This movie is thoroughly okay. I think it’s probably the story that held me back the most. I mean, we had a good arrangement going and Skeeter had to go and muck it all up. Okay, that’s not what I meant. It just all seemed a little obvious, and I wasn’t able to connect to it. I know that things were shitty for black people back in the 50’s or 60’s, but I wasn’t there and I wasn’t black so I can’t connect. I could connect with white males, sure, but there were barely any in this movie. All this being the case, I couldn’t judge my feelings about what was happening in the movie from experience. Judging it from today’s standards and all of the white people are pretty on the nose in their depictions, and the situations all seem a bit melodramatic. There’s the white girl that is super progressive for her time and regards the black people as equals or better, there’s the white girl who is openly and aggressively racist, there’s the old mother who seems to have found the error of her ways in her old age, and the old mother who loves her maid but is too afraid to be different in order to defend her. There’s also a good deal of Breakfast Club-style archetypes in this movie with Howard as the leader of the popular club, Stone as the artsy quasi-outcast, and Jessica Chastain as the girl that’s an outcast because she’s with the queen bee’s ex-boyfriend. It does have a good message, but one that is nowhere near as powerful today as it would have been back then. Not that racism is gone today or anything, but most people going to see this movie probably don’t have experience dealing with racism on that level. Then again, I’m a white guy, so what do I know? If I was writing this review in the 60’s, I would only be seeing status quo and not racism, and I would be worshiped as a God because I owned a computer and had the internet.

There were a couple of things that didn’t make any sense to me in this movie. First off, why put a shot of a good lookin woman like Emma Stone in her underwear if you’re gonna make her wear that gross, period-correct underwear. Underwear was gross back in the day. There’s also a scene where Emma Stone’s mother, Allison Janney, wakes Emma up and her reaction is so weird that it threw me off. She yelled “No” as she was waking up in a way that seemed more like her mom was killing a puppy in front of her than just her not wanting to wake up yet. There was a major storyline going on in the movie about Bryce Dallas Howard hating Jessica Chastain, but I never really understood why. They mentioned that Howard thought Chastain had been fucking Howard’s boyfriend while they were still dating, but her reaction seemed a little much for something that wasn’t actually happening. There’s also a part in the movie where Minnie gets back at Hilly by feeding her a pie with her shit in it. That’s real. Howard was such a bitch in the movie that my problem clearly isn’t the fact that she ate shit, but how much sugar would it take to make a pie not only edible with shit in it, but Howard seemed to think it was delicious!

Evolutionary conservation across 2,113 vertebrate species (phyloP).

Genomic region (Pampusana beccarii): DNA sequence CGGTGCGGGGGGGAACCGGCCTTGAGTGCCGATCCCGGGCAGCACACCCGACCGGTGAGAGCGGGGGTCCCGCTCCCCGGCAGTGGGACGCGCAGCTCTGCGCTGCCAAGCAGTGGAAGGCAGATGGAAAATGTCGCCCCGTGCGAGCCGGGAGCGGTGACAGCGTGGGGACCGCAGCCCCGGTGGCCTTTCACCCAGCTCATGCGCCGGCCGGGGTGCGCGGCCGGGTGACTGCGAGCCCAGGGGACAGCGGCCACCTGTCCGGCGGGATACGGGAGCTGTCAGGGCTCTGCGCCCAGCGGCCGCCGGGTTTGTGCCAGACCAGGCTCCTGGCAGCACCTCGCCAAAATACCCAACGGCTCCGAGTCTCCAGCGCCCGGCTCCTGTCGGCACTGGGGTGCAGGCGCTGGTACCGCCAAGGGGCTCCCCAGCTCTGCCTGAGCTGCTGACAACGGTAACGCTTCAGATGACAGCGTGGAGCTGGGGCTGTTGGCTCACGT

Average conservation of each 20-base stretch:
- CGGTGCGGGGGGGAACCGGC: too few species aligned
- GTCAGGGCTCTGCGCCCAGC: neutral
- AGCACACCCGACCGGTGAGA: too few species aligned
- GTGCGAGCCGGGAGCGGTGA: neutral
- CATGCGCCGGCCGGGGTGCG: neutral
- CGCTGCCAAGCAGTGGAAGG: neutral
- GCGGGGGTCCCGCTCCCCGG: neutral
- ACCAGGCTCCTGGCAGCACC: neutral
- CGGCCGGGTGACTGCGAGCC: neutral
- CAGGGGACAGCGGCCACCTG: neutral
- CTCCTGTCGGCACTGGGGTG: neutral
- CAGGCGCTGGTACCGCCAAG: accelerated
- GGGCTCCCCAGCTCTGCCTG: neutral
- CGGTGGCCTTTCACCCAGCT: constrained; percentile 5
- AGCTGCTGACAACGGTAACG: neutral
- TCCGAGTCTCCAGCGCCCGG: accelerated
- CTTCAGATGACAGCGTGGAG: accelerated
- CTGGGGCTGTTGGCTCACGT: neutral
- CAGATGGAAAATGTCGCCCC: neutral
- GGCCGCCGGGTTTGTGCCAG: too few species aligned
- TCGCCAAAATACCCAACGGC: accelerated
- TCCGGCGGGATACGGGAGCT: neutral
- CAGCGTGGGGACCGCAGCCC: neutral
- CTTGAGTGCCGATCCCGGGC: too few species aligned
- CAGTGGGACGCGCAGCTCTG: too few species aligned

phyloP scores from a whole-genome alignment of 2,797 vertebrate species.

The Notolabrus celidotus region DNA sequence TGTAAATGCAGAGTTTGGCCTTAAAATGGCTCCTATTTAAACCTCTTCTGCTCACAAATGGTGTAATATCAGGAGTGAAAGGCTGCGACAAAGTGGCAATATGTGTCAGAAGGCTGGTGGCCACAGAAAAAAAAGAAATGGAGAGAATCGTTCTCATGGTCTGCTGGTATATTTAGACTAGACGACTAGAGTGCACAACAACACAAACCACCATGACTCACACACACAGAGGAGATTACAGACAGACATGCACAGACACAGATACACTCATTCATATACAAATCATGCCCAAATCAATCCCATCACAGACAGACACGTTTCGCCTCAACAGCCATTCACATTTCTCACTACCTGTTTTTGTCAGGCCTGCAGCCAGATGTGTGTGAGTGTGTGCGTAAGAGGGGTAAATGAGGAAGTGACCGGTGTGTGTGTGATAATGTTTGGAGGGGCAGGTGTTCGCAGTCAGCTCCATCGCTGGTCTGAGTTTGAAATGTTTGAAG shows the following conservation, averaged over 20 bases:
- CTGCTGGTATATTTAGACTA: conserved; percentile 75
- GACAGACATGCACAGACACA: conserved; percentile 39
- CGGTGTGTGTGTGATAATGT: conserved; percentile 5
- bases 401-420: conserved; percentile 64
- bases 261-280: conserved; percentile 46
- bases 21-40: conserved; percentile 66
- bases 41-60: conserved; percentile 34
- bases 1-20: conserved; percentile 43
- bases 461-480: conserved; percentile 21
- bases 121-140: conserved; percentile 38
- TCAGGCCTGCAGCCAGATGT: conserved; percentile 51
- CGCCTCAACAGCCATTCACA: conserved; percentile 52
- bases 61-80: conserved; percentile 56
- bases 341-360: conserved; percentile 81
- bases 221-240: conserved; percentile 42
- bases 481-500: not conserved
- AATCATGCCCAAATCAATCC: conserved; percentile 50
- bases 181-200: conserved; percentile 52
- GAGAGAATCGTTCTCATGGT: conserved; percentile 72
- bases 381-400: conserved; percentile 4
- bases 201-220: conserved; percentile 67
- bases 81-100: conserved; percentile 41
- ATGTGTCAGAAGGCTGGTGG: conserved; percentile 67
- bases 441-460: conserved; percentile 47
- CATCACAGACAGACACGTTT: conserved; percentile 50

The performances in the movie range from pretty good to fantastic. Emma Stone was pretty good, and had a couple good moments based around her maid Constantine (Cicely Tyson), who had raised her more than her mother, but was recently fired by her mother. The rest of the time she was fine, but not spellbinding. Viola Davis was almost always spellbinding. I don’t know that I’ve seen her in a movie before, but she was good as shit. When she told the story about her son to Skeeter, it was heartbreaking. I hated Bryce Dallas Howard’s guts throughout the movie, but it’s not a negative for her because that’s the reaction you’re supposed to have to that character. She’s always got this happy, nice facade up, but underneath she’s a snooty, hateful bitch. She’s not so much a racist, but only because she seems to be shitty to everyone. I guess she does kick it up a notch for black people. Octavia Spencer was good, but I don’t recall any parts where she really caught my attention except in the scenes where she interacted with Jessica Chastain. I liked their relationship a lot. Chastain’s character was probably the second white person who wasn’t a racist in the movie, not because she was taking a stand like Emma Stone, but because she just seemed too innocent, as if she just wasn’t aware of the fact that she was supposed to be racist. Sissy Spacek was as good as she always is, but she didn’t have many emotional scenes. She actually worked mostly as comic relief in this movie. She was losing her memory, but having fun with it. And I totally believe Spacek as Howard’s mother. Them’s good casting.

The Help is a fine movie that just doesn’t connect with this shut-in white guy. The story’s fine but perhaps a bit obvious, with characters that are well-performed but written a little heavy with the archetypes. I got this movie from a RedBox and I feel satisfied with the experience for a dollar. I think you will be too. And if you have to wait for it to arrive from Netflix, probably the same. I can’t say that I like this movie enough to run out and buy it, but if I see it on sale, maybe. The Help gets “Fried chicken just tend to make you feel better about life” out of “That’s a quote from the movie. Don’t call me a racist!”